March 20, 2015
Every Team's Moneyball
New York Mets: You Will Always Have Enough Pitching Injuries
Every day until Opening Day, Baseball Prospectus authors will preview two teams—one from the AL, one from the NL—identifying strategies those teams employ to gain an advantage. Today: the front offices of New York (Yankees), New York (Mets).
Once upon a Spring Training, the Mets had the major-league team’s dream: six viable starting pitchers—and in Rafael Montero, Noah Syndergaard, and Steven Matz, a trio of promising prospects hoping to crash the party.
Then, on Monday, six became five: Zach Wheeler’s torn UCL, the latest in a rash of spring-training elbow injuries around baseball, has shelved him for the season. Dillon Gee, just moved to the bullpen in February, returned to the rotation slotted as the no. 5 starter.
So the day had come when the Mets thought they were safe and happy, and now their joy has turned to ashes in their mouth. Or did it? Here’s Mets GM Sandy Alderson on Monday, just after the injury was announced:
We had been forewarned by the doctor that his elbow was a concern and it was going to have to be managed over the course of this season.
On the MRI itself: You're always prepared for bad news … But honestly, I have to say that this kind of result is not totally unexpected.
On elbow injuries: It’s an industry-wide issue that needs to be addressed.
It’s ironic that Alderson has spent most of the week defending the organization’s handling of Wheeler—whose agent has no problem with it, by the way—because in every other aspect of this story, Alderson looks like an absolute genius.
Much has been made of the Mets’ refusal to deal from its pitching abundance to bolster the lineup. Wilmer Flores has mild breakout potential at the plate, but is virtually guaranteed to be a poor defensive shortstop. Trading Flores, along with a pitcher or two, to a team with a third-base hole would probably bring a nice return.
That trade never happened, and neither did any others. Some said the Mets’ limited budget precluded them from making a trade—for Troy Tulowitzki, say—that would be tantamount to a free-agent signing. That may well be true, especially in Tulowitzki’s case, but it doesn’t explain why Gee (making $5.3 million this season) couldn’t have been tossed in to balance the books.
The more likely story seems to be the Mets’ Moneyball: that Alderson isn’t just preparing for injuries to his starting pitchers—in a way, he’s counting on them.
Alderson has been planning for this injury for years. When writing the Mets comments for the 2014 Annual, I turned the number of hard-throwing right-handers into the chapter’s running joke. Add to that Alderson’s steadfast refusal to trade—Bartolo Colon, who we all thought was signed specifically to be flipped, is now the odds-on Opening Day starter—and his defeatist attitude towards elbow injuries, and it all makes sense. Every team knows you can’t have too much pitching, but Alderson has managed to create a worse team on paper with the expectation that, when the inevitable occurs, they won’t get any worse.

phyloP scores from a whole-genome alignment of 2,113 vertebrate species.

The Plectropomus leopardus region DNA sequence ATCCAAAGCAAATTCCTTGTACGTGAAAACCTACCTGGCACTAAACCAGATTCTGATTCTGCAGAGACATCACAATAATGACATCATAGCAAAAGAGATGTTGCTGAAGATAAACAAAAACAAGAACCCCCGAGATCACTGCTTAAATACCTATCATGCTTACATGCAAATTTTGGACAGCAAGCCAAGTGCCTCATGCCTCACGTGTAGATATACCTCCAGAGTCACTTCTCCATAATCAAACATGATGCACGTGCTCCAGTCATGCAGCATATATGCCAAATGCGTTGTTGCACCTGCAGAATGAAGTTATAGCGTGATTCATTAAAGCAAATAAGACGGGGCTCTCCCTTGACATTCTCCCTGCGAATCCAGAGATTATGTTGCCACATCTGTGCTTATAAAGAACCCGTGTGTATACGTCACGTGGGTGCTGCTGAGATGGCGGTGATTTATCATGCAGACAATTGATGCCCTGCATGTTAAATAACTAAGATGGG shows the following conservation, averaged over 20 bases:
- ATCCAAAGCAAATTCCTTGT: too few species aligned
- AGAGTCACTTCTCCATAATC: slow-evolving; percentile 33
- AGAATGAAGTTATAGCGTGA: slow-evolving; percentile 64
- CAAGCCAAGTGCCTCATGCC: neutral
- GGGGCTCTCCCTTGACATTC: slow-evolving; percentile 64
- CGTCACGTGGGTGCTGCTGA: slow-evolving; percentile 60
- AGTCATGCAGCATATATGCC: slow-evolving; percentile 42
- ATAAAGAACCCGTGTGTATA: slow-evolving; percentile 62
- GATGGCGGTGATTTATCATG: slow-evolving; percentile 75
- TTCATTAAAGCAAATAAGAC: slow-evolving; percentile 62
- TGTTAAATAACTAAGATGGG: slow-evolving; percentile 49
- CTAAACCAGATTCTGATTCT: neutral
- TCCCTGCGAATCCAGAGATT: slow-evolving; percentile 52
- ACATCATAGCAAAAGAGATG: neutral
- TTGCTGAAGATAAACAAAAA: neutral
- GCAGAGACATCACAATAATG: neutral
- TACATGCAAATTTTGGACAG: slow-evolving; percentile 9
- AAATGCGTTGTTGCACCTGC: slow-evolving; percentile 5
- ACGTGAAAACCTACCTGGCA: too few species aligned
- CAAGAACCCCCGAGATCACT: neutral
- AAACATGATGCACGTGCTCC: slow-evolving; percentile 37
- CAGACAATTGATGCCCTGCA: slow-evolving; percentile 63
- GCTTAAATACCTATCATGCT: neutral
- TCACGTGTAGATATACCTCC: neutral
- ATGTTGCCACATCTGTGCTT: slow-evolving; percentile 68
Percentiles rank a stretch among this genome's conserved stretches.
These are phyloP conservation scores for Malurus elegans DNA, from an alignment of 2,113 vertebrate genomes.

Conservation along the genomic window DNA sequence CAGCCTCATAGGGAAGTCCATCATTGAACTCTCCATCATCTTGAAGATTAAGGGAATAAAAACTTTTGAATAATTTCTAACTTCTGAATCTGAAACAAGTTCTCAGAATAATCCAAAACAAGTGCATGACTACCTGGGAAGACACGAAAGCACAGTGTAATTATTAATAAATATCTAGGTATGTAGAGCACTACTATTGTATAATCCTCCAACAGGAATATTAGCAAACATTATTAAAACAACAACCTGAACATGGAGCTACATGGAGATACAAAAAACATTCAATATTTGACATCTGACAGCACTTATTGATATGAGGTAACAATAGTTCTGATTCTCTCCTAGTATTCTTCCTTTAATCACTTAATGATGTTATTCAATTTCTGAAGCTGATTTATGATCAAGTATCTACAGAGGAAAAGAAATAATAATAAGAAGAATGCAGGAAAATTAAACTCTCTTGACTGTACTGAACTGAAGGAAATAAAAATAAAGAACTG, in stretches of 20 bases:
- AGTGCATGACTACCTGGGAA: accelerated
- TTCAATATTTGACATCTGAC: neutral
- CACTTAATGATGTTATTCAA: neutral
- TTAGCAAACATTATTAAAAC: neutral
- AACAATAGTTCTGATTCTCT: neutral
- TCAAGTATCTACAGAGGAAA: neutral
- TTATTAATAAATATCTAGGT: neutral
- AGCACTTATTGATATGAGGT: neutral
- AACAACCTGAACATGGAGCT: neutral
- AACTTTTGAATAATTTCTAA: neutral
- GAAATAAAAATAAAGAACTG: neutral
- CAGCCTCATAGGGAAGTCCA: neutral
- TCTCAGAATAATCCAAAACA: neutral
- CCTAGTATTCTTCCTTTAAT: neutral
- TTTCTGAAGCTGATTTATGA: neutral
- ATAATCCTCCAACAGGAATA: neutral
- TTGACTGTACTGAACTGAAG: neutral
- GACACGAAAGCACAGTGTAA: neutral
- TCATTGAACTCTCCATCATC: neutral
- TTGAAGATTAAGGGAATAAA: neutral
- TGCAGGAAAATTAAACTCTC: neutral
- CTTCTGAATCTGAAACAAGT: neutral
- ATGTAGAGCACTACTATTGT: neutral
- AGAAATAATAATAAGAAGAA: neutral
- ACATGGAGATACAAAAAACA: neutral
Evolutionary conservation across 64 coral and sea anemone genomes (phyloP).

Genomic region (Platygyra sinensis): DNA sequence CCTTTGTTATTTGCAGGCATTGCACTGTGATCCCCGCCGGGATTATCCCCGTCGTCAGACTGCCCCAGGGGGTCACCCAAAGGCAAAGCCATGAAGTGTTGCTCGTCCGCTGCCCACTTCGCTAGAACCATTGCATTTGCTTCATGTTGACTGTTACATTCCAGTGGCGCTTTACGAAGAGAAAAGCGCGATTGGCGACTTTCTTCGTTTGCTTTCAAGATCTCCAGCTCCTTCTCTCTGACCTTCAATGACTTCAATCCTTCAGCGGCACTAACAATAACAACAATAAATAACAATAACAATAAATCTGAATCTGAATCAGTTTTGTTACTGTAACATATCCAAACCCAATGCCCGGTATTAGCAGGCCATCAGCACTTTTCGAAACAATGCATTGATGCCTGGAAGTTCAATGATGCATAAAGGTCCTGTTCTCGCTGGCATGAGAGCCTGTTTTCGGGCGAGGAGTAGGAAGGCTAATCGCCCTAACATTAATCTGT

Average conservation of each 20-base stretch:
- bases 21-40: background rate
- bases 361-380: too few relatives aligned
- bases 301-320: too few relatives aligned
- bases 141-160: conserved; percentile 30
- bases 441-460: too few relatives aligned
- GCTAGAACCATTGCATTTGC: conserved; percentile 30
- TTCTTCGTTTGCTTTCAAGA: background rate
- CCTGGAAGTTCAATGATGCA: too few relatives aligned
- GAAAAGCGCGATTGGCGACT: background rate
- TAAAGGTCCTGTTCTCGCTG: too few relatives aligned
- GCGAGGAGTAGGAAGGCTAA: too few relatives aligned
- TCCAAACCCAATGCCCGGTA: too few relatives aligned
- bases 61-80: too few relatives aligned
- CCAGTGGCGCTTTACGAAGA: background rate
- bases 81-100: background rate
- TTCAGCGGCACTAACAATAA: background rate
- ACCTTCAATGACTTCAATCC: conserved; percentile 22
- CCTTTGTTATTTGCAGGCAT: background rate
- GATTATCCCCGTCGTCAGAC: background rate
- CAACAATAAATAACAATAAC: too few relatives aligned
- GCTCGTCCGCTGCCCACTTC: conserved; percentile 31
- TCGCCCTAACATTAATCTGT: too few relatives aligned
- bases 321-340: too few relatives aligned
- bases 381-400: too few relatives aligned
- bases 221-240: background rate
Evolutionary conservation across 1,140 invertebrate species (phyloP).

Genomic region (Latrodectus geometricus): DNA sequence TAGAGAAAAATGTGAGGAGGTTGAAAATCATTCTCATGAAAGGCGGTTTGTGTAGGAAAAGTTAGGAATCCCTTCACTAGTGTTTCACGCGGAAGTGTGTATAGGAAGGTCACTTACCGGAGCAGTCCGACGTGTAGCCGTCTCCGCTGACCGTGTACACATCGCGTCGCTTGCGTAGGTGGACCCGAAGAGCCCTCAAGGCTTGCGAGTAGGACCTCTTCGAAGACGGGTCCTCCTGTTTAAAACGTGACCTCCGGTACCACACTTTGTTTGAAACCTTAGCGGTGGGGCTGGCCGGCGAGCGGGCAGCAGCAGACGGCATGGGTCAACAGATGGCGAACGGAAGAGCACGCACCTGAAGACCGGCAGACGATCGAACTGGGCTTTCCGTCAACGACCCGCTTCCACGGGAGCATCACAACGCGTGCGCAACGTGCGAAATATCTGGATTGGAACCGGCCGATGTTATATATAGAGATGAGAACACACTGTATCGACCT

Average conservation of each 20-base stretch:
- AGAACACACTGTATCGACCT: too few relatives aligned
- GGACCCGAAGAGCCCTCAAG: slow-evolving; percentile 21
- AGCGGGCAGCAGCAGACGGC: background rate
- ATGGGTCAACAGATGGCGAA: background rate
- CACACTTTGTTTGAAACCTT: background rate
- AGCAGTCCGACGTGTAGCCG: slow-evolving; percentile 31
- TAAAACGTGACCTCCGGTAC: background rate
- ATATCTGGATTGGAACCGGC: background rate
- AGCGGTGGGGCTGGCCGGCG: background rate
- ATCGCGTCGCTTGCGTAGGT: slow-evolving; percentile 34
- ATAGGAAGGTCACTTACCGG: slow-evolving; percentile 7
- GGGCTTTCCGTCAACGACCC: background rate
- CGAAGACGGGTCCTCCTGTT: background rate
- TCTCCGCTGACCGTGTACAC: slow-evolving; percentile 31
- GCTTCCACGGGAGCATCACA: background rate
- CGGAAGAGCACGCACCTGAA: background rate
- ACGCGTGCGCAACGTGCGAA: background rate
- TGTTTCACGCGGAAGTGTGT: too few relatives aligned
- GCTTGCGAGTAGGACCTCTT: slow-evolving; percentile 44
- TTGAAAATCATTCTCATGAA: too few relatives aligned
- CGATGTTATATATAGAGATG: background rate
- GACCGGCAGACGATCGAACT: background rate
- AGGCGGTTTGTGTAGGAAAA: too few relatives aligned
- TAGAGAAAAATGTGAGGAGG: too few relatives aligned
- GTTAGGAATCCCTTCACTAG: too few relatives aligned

So the plan comes with two drawbacks: first, if everyone stays healthy, Alderson is perceived as not doing his job as well as he could be, and second, Alderson has to say some really weird, inconsistent things to throw us off the scent.
Boy, has he delivered on the latter. Since the Madoff scandal rocked the franchise, Alderson has routinely interrupted his usual refreshing lucidity to inform us that the Mets in fact have cash to burn, except when they don’t.
His latest, from last week: “[Payroll] has never been an issue. We’ve never talked about the payroll as an unfortunate limitation to us.” Never. Okay. Here’s Alderson in an article from December 2013, on filling the shortstop hole: “The financial consideration is always an important one. I don’t care what team you’re with, what player it is.” It’s an important consideration they’ve never talked about!
It doesn’t stop there. Alderson also has to convince us that the players who could have been traded are more than up to the task. To wit: the only way to be impressed by Wilmer Flores at shortstop is to first watch lots and lots of Daniel Murphy. Yet Alderson took the winter—November, December, and January! —to remind us that, man, Flores has some real potential at shortstop.
I don’t think Alderson believes this. I think he wants to walk around saying things like, “Of course he’s not that good, but we’re out of money and just wait until someone’s UCL goes flying into the third row,” and, “Sit tight, Dillon. One of these poor bastards is about to be in a world of pain.” But he can’t say either, because those would be the greatest moments in the history of general managing. We aren’t ready for that.
So depending on your narrative, Alderson looks foolish or brilliant. He’s looks foolish trying to convince us that Wilmer Flores can be a good shortstop, then brilliant when his starters go down and his backup plan is already in place. This is why the Mets can’t have nice things. But when the nice things the Mets do have break down, their fatalist GM has other nice things ready to go.
The Mets’ initial PECOTA prediction was 82 wins. Zack Wheeler will not pitch this season; PECOTA’s prediction is now 83 wins. That is a very nice thing.